Electric car ownership study underlines the genre’s biggest issue

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Words: Matthew Hansen
25 Jan 2021

Late last week, J.D. Power released its inaugural EV Experience Ownership Study, which dived headfirst into the topic of electric car owner satisfaction.

The survey polled 9632 electric car (BEV and PHEV) owners from across the US, quizzing them on a range of topics from whether they’re keen to buy another EV, to if they’re satisfied with the accuracy of their car’s claimed range, to quality issues.

What the study underlined most was ongoing questions of range and charging, with the latter playing a hefty part in the overall satisfaction rankings, according to J.D. Power. Range was found to be the most common deciding factor for EV buyers, and public charging network was found to be a “key determinant of satisfaction”.

Tesla, perhaps unsurprisingly given the above, romped home in the overall stakes. The Model S and Model 3 claimed the top two spots, with 798 and 790 points each out of a possible 1000. In the ‘premium’ rankings Teslas also appeared in third and fourth via the Model Y (780) and Model X (758).

The best of the rest in premium was the Audi e-tron, miles behind on 686. And meanwhile in the ‘mainstream’ EV list, the Kia Niro EV (782) led the Chevrolet Bolt, Hyundai Kona EV, Nissan Leaf, and Volkswagen e-Golf.

According to J.D. Power, “satisfaction among owners of premium battery electric vehicles (BEVs) with availability of public charging is 235 points higher than among owners of mass market BEVs, largely due to Tesla owners’ higher level of satisfaction with the Tesla public charging network,” adding that “satisfaction with the availability of public charging is 305 points higher among Tesla owners than among owners of other brands.”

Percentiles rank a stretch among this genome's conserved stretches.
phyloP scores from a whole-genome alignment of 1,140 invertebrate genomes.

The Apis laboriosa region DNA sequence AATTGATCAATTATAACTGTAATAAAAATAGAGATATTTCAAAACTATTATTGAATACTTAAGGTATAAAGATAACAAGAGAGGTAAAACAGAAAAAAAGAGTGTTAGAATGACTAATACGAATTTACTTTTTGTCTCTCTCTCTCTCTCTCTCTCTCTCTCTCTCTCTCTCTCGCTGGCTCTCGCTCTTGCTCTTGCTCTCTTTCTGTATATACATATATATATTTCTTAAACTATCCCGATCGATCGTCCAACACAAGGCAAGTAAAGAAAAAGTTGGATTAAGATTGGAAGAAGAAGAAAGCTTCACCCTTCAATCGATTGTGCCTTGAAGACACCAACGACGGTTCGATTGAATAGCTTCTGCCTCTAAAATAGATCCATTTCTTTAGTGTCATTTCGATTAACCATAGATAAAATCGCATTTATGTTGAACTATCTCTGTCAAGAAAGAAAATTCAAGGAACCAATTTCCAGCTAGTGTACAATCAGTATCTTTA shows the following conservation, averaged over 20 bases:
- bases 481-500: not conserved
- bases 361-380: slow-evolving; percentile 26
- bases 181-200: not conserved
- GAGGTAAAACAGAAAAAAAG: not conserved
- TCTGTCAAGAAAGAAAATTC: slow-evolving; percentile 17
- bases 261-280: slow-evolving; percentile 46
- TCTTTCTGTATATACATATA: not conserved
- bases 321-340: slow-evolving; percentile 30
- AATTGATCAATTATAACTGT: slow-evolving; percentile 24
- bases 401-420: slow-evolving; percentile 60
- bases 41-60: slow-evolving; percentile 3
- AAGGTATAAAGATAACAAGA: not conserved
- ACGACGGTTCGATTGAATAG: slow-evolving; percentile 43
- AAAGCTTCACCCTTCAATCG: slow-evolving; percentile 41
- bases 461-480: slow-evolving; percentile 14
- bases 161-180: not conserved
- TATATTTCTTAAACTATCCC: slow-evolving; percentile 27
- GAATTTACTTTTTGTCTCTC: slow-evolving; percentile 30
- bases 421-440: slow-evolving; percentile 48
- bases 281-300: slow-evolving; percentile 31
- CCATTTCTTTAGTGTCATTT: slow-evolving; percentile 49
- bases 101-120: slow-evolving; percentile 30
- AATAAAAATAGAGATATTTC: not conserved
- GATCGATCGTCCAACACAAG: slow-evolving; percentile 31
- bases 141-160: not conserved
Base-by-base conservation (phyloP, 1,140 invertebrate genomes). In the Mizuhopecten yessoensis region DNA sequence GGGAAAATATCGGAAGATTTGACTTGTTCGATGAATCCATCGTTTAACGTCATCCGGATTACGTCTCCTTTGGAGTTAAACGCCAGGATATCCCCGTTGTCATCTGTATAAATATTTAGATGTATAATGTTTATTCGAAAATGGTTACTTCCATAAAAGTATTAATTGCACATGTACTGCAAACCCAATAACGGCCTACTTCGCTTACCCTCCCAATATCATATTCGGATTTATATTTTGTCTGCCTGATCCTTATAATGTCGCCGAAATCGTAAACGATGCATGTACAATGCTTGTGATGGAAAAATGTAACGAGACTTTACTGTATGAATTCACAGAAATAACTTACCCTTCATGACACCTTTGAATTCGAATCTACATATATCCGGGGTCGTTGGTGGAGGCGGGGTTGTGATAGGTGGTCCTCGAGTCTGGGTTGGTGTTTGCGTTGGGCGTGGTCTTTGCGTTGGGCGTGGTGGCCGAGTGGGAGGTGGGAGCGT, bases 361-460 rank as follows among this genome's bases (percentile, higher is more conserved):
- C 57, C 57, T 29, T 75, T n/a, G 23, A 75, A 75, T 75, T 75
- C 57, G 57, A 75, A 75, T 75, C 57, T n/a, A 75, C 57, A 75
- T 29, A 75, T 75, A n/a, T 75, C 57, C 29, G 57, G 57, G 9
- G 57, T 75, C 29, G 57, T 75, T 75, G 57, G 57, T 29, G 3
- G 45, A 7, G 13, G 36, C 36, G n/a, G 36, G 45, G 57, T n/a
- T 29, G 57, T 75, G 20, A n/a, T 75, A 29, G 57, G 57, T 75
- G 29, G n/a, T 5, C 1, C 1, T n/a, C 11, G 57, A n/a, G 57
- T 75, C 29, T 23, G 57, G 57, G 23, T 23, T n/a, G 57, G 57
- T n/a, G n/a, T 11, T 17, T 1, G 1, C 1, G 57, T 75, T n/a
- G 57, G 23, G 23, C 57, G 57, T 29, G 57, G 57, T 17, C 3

The study’s results fly somewhat in the face of claims that the lack of a complete public charging network is negated in ownership experience by the ability to charge at home or at work. There are over 16,000 Tesla Superchargers operating in the US, with that number climbing.

J.D. Power also noted in their study that early EV adopters were likely to remain EV owners into the future, with two thirds saying they would stay with the same brand.

“Brand loyalty can be fickle among EV owners. While early adopters of EVs say they’ll remain loyal to EVs in general, staying with the same brand is not a sure thing. Auto manufacturers will have to keep EV owners and shoppers interested in their products beyond just the cost equation,” said Brent Gruber, senior director of global automotive at J.D. Power.

“With automakers expected to flood the market with EV launches during the next three years, to capture a share of the market they need to offer vehicles that evoke excitement and meet owners’ broader needs.”



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